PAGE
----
80 years of research in the Goulburn Valley (part 7)

Solution found in systems research: Close planting, tree arrangement, a support structure and an emphasis on tree training, provided those solutions.

(Continued from last issue)
A high-density orchard is an intensive orchard. A fruit tree has a bearing portion (foliage and fruiting buds) and a support portion (trunk and branches).
In a high-density orchard, more of the space is devoted to bearing and less to support. Therefore we needed to develop a new research method at the Station.
It was critical that we added a strategic focus to research activities. Sure, we needed more research, but we also needed better research. That premise underlies the approach of a new way of doing research, called systems research.
The only way of decreasing costs in Australia was through technical development. So the Tatura Horticultural Research Station aimed to develop technical efficiency in several ways to increase productivity of GV and MV orchards.
Research inside and outside the fruit tree
We needed to understand in detail the:
•tree’s physiology of growth and production
•tree’s reaction to the environment
•light interception and light distribution throughout the canopy
•hormonal control of fruit set and development
•water stress
•inorganic nutrition
•partitioning of photosynthates
•analyses of tree growth and root activity.
We integrated all of these into a whole-tree model.
We needed to systematically examine the factors that made up yield. We wanted to know how to:
•load up the tree with the correct number of fruit (fruit-set)
•fill those fruit to the desired size
•repeat these steps year after year.
For example photosynthesis—the process of converting light energy and atmospheric carbon dioxide into chemical energy to produce photosynthates and oxygen—is the most obvious factor limiting productivity of any fruit crop.
Most of the dry matter of a fruit tree is due to photosynthates.
Nutrients from fertilisers make up only 5–10% of the dry matter of a fruit tree. Most of the remaining 90–95% is made of photosynthates (cellulose, hemi-cellulose, starch, sugars, chlorophylls, and anthocyanins).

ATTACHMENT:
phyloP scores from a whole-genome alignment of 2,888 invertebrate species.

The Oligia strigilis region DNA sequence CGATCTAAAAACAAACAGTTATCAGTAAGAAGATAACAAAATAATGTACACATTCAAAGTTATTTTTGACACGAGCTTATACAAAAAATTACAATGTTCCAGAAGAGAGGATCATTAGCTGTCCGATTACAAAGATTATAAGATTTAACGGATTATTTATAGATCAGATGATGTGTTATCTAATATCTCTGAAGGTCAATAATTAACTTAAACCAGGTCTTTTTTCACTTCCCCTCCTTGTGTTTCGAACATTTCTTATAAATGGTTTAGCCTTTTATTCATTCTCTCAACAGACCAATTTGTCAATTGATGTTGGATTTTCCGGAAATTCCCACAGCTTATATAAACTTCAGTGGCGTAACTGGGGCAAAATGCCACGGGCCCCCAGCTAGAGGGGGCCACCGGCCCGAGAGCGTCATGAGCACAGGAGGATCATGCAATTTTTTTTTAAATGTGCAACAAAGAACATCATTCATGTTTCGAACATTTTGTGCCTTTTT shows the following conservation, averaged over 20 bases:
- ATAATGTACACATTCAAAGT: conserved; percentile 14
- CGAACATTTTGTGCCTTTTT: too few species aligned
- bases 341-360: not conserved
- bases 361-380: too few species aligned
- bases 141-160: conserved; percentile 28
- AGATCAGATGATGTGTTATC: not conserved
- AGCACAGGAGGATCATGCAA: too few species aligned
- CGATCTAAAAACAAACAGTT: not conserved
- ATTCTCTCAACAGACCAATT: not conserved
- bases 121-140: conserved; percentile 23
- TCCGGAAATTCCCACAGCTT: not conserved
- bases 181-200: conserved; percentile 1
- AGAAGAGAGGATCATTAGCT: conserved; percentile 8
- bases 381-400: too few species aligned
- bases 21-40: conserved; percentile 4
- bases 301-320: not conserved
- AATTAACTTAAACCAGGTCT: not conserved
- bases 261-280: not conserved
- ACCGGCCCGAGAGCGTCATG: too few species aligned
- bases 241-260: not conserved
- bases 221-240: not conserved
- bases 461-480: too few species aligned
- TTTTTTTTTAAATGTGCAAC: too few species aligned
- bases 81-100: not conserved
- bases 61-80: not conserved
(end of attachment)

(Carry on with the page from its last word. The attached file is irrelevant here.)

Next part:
Yet, while we generally understood photosynthesis, we knew nothing of how this applied to a fruit tree.
The environment and physiology that affected photosynthesis would need deeper or more basic research.
Physiological effects (e.g. hormonal changes) and environmental effects (e.g. light micro-climate and its effect on photosynthesis), could only be studied at the level of photosynthesis itself.
If we were to identify further bottlenecks of carbohydrate production we needed to understand the total production of dry matter and the subsequent loss of part of this by the tree.
A balance between the inputs and outputs of a tree determines its productivity.
In our research we considered the tree as a factory and we intended to measure the tree’s inputs against its outputs.
Our balance sheet would tell us how the photosynthates were distributed around the tree, and what proportion finally determined the yield of fruit.
This in turn gave us a measure of the efficiency of the tree from a practical point of view. All of this contributed to our understanding of photosynthesis, water relations and light penetration.
Since we continually followed this balance–sheet throughout the growing season, we discovered how seasonal and physiological changes affected the balance sheet. We understood how we could modify, or better use, the trees’ photosynthesis for crop production.
Water status in the tree
Rates of replenishment and loss of water interact to produce the water status in the fruit tree. The maintenance of favourable water status and open stomata of the leaf were essential to high rates of photosynthesis and thereby high yields.
Soil structure
Soft stable porous soil was considered very important for high yields in a high-density irrigated orchard.
In contrast to soils for fruit production in Europe and North America, soils in north-central Victoria are old and highly weathered.
The irrigated surface soils set hard when dry and the subsoils are massive clays with low permeability and drainage, and restrict roots.
The research was directed towards creating and maintaining an environment that did not restrict roots.
(cont next issue)

See this article in Tree Fruit June 2019

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